Australians will be able to search an online register of convicted child sex offenders, if a proposal by the Government goes ahead.

The Minister for Home Affairs, the Hon Peter Dutton, announced a national consultation process had begun and called on all states and territories to support the public register.

“It only works in our country if we have the states and territories providing the information,” he told radio station 2GB.

“It can be disseminated by the Australian Criminal Intelligence Commission, but we need buy-in from the states and territories, so we’ll go through that phase now to see if we can land their agreement.”

It is proposed the register would contain the names and aliases of all convicted child sex offenders in Australia, as well as their photograph, age, and details of their offence.

“We think we have a balanced approach here,” said Dutton.

“We don’t identify the individual addresses – I think we avoid the problem of vigilante groups, people forming outside particular residences that may be occupied by a registered sex offender, but we do propose to identify the person’s locality by postcode.”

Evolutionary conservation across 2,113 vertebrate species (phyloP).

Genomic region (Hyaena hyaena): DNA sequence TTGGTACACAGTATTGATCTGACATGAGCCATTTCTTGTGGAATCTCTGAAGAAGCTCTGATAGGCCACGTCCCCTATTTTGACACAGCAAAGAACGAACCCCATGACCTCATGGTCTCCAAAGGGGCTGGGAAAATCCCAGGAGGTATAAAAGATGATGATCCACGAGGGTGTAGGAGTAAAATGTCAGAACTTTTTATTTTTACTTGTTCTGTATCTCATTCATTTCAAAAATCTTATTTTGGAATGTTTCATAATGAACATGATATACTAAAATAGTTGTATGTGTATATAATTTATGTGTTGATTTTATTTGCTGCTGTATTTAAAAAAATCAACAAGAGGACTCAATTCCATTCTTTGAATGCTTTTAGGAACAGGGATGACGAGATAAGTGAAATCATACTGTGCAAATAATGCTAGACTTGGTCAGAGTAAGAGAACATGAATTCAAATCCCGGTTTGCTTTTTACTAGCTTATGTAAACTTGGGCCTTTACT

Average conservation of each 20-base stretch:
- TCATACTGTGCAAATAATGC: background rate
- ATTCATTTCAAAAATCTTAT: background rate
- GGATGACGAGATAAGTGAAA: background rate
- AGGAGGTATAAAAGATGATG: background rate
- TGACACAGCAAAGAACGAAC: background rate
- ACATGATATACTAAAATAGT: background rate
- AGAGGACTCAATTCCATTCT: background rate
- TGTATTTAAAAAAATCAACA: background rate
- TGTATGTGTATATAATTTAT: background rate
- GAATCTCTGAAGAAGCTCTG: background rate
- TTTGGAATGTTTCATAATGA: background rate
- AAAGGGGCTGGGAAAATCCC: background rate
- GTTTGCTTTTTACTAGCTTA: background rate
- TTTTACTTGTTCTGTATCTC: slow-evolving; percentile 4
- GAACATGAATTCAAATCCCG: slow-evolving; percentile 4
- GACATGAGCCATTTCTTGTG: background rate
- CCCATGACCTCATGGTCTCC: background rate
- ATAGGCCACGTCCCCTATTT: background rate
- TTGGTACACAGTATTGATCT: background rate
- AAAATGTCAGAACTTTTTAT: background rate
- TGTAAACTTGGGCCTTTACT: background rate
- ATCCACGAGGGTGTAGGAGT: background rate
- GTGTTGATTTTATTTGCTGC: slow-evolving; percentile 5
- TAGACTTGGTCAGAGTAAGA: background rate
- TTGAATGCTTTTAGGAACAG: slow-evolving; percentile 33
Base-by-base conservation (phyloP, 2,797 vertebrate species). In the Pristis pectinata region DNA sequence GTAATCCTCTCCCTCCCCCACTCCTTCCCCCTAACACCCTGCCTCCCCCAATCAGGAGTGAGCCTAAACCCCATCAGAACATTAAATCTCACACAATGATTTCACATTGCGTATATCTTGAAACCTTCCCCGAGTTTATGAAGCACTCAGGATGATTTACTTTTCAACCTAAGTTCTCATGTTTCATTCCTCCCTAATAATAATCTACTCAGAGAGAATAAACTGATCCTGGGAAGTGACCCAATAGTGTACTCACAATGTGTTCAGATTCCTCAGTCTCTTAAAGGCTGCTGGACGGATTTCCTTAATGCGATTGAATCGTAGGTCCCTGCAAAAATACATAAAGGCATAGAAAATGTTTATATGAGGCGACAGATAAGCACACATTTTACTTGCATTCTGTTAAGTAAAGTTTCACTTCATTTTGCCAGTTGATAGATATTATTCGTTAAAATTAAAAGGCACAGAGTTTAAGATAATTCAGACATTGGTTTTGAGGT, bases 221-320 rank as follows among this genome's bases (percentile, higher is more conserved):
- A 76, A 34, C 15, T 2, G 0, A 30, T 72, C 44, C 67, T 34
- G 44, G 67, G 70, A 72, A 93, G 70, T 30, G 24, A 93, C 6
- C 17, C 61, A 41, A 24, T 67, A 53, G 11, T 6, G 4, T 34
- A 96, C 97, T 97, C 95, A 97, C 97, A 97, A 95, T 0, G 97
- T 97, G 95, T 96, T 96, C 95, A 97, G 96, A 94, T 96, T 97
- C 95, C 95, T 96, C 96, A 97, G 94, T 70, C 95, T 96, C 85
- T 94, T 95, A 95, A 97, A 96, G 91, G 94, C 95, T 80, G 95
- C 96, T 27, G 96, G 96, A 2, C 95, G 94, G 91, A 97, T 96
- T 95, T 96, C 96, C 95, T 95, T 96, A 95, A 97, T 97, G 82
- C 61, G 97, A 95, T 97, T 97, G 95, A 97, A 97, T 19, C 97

However, the community would be unable to find out if the sex offender works with or near children.

How we got here

Former radio personality and now independent Victorian senator Derryn Hinch, who has campaigned heavily for more than 40 years for a national child sex offender register, was thrilled by the news.

“I can die a happy man,” he told 2GB. “This is the reason I got into politics.”

Hinch was adamant the register would help parents protect their children.

“This will work,” he said.

“I would go further – but I’m not going to muddy the waters at this stage – and go the full hog and have their addresses published.”

“The general public wants this to happen.”

Hinch, who in the past has been jailed and placed under house arrest for publicly naming paedophiles on radio, was the main proponent of recent laws banning sex offenders from travelling overseas.

“Last year, 858 people were stopped from travelling overseas,” he said. “How many kids in Asia have not been raped because of these perverts?”

Calls for the register come on the back of Australian Federal Police figures showing reports of child sexual abuse and exploitation increased by 77% in 2018 over 2017.

On Monday, Dutton announced more than 800 non-citizens were stripped of their Australian visas in 2018, including 100 for committing child sex offences, 34 for rapists, and 53 for domestic violence.